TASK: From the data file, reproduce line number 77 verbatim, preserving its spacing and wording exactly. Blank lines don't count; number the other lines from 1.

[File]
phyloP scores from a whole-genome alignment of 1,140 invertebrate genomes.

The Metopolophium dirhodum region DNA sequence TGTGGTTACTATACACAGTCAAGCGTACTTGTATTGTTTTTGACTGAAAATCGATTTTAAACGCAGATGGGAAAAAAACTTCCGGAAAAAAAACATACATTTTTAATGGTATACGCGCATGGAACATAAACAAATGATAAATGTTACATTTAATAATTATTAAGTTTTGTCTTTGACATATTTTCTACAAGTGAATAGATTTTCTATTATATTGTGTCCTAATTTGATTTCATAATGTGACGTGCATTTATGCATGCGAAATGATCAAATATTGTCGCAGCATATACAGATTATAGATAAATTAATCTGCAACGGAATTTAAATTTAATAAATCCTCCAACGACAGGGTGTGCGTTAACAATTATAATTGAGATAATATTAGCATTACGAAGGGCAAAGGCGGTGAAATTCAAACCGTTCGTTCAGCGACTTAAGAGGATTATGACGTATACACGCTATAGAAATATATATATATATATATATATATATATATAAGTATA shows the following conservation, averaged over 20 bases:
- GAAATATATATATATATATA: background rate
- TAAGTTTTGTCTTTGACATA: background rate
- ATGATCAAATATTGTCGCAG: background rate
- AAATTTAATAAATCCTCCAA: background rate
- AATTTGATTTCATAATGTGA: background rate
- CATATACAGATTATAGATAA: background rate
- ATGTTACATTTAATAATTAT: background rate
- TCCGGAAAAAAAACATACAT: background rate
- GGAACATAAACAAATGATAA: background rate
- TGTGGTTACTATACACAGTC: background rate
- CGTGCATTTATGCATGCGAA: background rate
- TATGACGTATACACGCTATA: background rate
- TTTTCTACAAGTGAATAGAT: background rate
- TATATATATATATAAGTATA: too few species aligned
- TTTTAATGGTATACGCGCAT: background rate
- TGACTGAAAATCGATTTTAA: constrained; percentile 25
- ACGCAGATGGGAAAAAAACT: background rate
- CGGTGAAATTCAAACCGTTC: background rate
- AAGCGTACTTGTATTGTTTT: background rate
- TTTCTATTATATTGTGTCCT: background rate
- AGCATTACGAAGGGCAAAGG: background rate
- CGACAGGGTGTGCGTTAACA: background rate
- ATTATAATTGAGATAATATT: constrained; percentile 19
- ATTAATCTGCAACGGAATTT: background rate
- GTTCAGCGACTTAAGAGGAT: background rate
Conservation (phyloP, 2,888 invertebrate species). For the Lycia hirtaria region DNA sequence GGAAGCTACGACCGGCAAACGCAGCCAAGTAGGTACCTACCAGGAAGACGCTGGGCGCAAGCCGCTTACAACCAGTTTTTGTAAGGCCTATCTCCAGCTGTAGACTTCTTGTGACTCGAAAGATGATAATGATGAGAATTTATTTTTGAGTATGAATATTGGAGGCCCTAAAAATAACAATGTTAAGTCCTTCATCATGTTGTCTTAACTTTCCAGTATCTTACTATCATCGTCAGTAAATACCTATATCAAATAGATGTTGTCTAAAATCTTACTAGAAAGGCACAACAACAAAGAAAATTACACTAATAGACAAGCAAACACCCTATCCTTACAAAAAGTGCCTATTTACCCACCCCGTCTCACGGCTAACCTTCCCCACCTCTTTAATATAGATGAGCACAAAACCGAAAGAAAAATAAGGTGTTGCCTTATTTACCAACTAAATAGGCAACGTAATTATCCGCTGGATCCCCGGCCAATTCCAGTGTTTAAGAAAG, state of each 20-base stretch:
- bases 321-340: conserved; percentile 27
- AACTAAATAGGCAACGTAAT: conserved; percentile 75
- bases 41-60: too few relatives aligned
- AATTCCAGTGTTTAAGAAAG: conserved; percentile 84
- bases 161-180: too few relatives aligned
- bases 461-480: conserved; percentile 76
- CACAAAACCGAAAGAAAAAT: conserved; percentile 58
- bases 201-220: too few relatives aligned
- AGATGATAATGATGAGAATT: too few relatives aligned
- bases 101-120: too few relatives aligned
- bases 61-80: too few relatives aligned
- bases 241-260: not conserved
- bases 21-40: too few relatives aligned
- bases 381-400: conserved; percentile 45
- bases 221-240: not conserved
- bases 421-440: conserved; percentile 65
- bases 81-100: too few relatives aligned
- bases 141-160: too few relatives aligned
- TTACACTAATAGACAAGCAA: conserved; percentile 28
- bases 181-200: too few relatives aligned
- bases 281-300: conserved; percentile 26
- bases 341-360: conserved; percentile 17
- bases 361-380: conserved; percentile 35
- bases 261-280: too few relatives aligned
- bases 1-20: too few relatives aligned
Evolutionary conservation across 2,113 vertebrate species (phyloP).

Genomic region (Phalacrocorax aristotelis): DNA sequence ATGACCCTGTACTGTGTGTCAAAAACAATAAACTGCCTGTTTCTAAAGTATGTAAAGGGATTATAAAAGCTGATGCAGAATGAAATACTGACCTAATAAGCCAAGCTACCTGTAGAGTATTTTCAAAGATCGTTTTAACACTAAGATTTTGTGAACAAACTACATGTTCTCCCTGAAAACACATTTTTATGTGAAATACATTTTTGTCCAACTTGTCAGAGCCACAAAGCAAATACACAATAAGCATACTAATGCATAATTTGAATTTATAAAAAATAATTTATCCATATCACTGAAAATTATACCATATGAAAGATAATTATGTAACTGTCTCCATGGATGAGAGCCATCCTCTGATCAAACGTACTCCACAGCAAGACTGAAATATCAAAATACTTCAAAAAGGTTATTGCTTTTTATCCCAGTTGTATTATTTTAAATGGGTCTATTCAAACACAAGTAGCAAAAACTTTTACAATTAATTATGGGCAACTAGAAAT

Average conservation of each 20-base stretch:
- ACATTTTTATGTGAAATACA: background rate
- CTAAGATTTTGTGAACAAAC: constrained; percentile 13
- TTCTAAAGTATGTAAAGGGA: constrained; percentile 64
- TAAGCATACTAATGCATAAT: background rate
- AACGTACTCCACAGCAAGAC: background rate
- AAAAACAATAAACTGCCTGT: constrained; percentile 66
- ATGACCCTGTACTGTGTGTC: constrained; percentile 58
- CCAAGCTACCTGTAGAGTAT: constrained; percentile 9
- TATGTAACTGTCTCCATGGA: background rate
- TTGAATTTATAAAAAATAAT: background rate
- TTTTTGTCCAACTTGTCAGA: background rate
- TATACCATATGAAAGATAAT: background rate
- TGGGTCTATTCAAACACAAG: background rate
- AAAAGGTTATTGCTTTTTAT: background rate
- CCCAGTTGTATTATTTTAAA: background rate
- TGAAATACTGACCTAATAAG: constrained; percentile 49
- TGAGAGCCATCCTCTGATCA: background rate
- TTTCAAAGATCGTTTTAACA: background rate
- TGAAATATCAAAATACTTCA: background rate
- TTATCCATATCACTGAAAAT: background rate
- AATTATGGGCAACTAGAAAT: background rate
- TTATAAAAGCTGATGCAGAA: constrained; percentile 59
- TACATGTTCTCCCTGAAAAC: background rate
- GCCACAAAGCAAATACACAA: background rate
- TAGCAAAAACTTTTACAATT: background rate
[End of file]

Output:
- AATTATGGGCAACTAGAAAT: background rate